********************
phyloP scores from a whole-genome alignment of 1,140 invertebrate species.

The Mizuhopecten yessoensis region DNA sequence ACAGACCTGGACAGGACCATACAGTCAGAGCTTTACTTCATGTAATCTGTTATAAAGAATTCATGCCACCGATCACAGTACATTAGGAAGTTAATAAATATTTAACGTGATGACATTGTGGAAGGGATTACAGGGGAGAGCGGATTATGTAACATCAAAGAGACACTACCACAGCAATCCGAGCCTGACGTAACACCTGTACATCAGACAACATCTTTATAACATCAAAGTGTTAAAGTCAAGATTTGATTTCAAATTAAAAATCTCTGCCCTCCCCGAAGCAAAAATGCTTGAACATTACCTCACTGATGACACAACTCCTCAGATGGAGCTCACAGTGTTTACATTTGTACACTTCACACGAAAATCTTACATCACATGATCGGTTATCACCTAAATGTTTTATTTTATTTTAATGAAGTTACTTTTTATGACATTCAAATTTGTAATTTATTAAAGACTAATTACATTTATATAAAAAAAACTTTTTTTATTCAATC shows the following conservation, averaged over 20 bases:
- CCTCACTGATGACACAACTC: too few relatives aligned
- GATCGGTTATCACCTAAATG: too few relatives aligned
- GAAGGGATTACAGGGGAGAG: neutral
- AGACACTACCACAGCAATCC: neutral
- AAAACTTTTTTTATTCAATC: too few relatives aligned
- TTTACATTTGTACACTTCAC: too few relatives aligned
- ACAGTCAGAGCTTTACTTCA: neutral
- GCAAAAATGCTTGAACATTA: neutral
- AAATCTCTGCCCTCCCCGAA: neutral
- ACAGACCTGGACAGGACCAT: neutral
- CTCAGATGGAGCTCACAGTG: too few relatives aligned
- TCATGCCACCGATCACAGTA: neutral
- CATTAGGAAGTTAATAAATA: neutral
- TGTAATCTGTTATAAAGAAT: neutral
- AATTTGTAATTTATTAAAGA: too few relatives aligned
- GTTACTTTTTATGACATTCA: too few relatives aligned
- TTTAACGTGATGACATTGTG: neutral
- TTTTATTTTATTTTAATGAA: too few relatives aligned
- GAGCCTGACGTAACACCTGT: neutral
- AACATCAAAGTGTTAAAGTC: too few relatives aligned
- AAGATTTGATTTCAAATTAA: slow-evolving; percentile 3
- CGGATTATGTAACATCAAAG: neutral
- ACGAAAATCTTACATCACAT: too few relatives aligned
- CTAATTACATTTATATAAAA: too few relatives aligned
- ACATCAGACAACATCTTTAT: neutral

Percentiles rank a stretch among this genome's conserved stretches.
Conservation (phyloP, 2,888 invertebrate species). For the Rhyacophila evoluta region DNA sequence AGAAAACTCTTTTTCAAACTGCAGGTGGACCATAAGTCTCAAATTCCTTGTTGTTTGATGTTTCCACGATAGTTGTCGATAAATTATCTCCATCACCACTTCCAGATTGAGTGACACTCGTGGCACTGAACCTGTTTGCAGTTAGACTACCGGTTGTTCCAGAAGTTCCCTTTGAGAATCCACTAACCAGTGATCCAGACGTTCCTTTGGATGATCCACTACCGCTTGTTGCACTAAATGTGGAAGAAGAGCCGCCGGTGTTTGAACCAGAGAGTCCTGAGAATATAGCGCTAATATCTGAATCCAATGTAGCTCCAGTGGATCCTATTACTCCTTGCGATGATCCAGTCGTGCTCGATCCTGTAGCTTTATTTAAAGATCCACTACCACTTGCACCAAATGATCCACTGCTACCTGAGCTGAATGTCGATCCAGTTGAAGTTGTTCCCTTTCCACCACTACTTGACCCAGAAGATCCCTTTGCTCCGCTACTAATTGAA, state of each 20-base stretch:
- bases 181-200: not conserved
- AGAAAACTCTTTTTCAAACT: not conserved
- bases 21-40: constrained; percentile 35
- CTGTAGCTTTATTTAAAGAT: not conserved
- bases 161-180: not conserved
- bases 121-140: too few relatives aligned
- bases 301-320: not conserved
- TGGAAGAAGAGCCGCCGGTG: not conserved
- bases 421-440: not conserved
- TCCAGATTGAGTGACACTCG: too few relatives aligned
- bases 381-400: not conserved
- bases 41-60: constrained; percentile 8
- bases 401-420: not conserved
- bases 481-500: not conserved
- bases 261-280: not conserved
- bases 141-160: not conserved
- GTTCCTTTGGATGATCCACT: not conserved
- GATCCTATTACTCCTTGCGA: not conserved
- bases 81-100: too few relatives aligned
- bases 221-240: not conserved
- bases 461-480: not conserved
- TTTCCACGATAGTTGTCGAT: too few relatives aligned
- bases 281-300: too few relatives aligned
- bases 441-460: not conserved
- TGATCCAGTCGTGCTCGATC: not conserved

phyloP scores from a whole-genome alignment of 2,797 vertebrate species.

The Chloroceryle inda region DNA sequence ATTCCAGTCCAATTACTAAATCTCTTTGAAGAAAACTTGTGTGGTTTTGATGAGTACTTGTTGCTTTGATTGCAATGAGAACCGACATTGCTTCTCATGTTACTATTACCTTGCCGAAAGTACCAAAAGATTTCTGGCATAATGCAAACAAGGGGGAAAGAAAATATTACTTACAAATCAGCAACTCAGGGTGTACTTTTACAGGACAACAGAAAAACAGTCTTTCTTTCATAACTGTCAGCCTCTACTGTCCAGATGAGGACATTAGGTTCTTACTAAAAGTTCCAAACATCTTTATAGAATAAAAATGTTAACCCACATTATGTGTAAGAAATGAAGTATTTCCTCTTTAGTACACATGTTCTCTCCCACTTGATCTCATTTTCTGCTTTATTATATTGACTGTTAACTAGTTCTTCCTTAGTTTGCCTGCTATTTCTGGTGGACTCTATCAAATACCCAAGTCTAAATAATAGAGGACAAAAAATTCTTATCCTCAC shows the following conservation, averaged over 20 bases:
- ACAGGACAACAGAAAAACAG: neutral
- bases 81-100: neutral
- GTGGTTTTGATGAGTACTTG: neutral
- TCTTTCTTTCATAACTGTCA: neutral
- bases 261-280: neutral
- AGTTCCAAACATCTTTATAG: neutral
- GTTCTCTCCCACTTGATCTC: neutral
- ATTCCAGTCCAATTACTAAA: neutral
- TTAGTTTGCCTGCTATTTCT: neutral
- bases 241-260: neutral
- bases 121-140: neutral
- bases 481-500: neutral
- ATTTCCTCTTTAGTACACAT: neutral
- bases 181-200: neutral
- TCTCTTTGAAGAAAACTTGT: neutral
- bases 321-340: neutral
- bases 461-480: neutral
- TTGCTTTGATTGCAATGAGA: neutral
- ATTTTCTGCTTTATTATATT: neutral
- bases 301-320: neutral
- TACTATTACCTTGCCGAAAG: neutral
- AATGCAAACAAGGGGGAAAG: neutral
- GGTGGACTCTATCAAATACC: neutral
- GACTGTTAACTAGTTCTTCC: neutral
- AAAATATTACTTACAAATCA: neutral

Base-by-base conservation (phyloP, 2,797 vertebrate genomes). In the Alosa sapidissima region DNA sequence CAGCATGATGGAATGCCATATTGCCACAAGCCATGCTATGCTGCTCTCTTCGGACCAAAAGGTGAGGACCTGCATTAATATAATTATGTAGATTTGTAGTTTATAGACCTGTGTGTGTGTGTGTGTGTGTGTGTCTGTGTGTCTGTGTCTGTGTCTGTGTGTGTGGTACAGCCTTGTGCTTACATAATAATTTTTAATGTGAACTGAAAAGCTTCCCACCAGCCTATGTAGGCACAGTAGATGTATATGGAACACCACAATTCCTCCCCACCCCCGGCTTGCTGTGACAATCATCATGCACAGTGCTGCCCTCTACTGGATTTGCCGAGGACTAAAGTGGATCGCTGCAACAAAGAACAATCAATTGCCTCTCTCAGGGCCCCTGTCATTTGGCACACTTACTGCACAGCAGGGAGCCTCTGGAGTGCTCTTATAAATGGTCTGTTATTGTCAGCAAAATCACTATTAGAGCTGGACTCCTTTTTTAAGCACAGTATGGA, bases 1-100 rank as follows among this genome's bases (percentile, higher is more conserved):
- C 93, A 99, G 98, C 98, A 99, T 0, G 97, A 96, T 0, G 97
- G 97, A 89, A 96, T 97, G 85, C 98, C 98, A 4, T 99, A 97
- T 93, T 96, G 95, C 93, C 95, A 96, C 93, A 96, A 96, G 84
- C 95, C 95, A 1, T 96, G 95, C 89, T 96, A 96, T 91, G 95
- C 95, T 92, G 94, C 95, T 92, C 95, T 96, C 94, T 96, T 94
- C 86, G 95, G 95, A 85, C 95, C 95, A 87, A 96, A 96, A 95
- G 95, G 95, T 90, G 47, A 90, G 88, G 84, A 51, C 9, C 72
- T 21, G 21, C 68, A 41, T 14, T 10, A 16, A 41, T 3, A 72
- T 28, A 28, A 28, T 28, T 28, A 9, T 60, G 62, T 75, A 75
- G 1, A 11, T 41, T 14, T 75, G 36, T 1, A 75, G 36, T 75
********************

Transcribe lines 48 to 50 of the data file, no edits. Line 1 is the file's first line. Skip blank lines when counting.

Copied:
- bases 81-100: too few relatives aligned
- bases 221-240: not conserved
- bases 461-480: not conserved